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In 3-2 vote, Tyrone Mayor Dial to replace Steele on ARC

The defeat of former Fayetteville Mayor Ken Steele in November’s election insured that Fayette County’s cities would have a new representative sitting on the board of the Atlanta Regional Commission.

And with a split 3-2 vote Monday from Fayette’s five mayors, new Tyrone Mayor Eric Dial was elected to the position over Peachtree City Mayor Don Haddix.

Voting for Dial were Brooks Mayor Dan Langford Jr., Gary Laggis of Woolsey and Dial himself. Voting for Haddix were new Fayetteville mayor Greg Clifton and Haddix himself.

Dial will serve as one of Fayette County’s two representatives on the ARC: the other representative is Herb Frady, who was re-elected chairman by his fellow commissioners on a 3-2 vote Thursday night over Commissioner Steve Brown.

Dial said the five mayors have little to disagree about policy-wise and also on regional governance. But Dial said he felt he and Haddix have different styles and operate differently, though both respect each other’s commitment.

“I appreciate the confidence of those who voted for me,” Dial said. “I’m not assuming this role to carry on anyone’s legacy. I’m there to vote my conscience and do what I believe is right for the people of Fayette County.”

Haddix said, however, that he and Dial “aren’t very far apart” in their view on regional issues, but the major difference between the two men is a matter of their operating style.

“He believes in doing behind the scenes, the diplomacy and just being courteous and trying to persuade,” Haddix said. “Whereas my approach is, of course you’ve got to be courteous and use diplomacy, but you also have to take a firm stand and you can’t do everything behind the scenes.”

Haddix’s distaste for ARC has been well-publicized, as he was a fierce critic of the proposed regional transportation sales tax and advocated Fayette leaving ARC for the Three Rivers regional planning agency, largely on the theory that Three Rivers voters would not approve the sales tax.

The sales tax referendum and the process of developing regional transportation projects was approved last year by the Georgia legislature as part of the Transportation Investment Act (TIA).

Prior to the vote, Haddix contended that he would be the ideal ARC representative for Fayette’s municipalities because of what he claims ARC’s goal is: to urbanize the entire region including trains, buses and high-density development.

Haddix also warns that a push to create a new regional transit agency will make it easier to impose a “transit tax” on the entire region, “bypassing all home rule and local control.”

“I think we need a strong voice to stand up and say ‘no’ and say we need to go in a different direction,” Haddix said. “... We can’t stay the same course.”

On the other side is Dial, who prior to the vote said there is a need for “regional collaboration” but there is no necessity for implementing any kind of “regional governance” which could take control away from local governments.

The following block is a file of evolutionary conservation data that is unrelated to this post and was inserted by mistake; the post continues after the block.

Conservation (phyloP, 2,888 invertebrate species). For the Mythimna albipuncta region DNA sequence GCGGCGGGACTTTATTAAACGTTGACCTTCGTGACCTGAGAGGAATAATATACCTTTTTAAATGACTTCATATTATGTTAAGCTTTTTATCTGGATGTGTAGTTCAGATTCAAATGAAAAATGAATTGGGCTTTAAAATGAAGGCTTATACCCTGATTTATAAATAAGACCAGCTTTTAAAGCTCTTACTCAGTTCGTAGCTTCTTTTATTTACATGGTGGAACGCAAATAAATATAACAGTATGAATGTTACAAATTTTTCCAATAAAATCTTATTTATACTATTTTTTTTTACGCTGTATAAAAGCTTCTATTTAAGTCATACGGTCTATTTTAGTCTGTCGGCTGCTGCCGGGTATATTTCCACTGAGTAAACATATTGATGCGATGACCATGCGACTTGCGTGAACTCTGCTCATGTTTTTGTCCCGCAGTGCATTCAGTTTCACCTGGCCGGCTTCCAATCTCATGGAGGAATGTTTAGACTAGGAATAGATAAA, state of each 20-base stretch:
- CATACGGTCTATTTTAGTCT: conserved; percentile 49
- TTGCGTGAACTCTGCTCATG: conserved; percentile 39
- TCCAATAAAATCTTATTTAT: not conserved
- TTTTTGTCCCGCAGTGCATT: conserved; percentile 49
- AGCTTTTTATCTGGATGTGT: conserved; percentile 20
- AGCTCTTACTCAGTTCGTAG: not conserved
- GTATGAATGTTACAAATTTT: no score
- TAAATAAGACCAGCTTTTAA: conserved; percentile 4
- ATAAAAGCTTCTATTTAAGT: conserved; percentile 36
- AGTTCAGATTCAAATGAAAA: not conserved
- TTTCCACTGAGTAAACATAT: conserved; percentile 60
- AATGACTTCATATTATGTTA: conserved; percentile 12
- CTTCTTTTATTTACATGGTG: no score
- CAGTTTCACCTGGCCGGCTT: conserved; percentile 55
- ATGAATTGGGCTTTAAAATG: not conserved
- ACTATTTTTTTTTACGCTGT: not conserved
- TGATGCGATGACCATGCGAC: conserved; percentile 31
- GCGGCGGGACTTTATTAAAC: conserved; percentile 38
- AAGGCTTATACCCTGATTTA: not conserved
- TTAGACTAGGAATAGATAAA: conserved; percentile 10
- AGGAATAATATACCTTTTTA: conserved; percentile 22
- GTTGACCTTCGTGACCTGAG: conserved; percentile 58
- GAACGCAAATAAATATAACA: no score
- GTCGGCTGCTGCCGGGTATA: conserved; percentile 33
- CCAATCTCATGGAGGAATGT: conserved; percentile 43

“There is simply no framework provided for such a thing and I would hope that no elected official would allow him or herself to fall into the trap of thinking regional governance is a good idea,” Dial said. “Anytime additional layers of government are created, you’re setting a bad precedent. I think the more responsible way to look at it is through regional collaboration. The reality is that our neighboring counties and cities have an impact on us and we have an impact on our neighbors when it comes to issues like air, water, and transportation. We can collaborate with our neighboring municipalities to solve current and potential problems, but we have to maintain our unique nature. What’s good for Fulton, Clayton, and DeKalb is not necessarily good for Fayette.”

Although its arguable that Peachtree City and Fayetteville have more to gain and lose from participation with ARC, rural Fayette does not lack a need for representation at the regional level either. Years ago, the tiny rural town of Brooks was dead smack in the path of a regional road dubbed the “outer perimeter” which would have encircled metro Atlanta and sent a significant amount of traffic through Brooks.

That plan ultimately fell by the wayside, but it would have dealt a blow to the more rural lifestyle enjoyed in the south Fayette town.

Prior to the vote Monday, Laggis told The Citizen that he had not met either Clifton or Dial yet, and he had not decided who to vote for. Laggis said while local governments should think regionally in terms of the impact they have on their neighbors, he “believes first and foremost in local governance, but with regional consideration and cooperation.”

“This holds true first for us locally as neighboring cities and county government,” Laggis said. “Secondly, we must consider collectively the impact we then have on our neighbors beyond our county and vice versa.”

The Citizen was unable to reach Brooks Mayor Langford for comment by press time Tuesday.

Prior to the vote, Clifton said he does not favor regional government, noting that in Fayette County each of the five municipal governments have a different take on governance.

“A regional government for the Atlanta area would be far worse than a unified county government, in my estimation,” Clifton said.

Clifton said he would vote for the candidate who “does not support the TIA and regional governance.”

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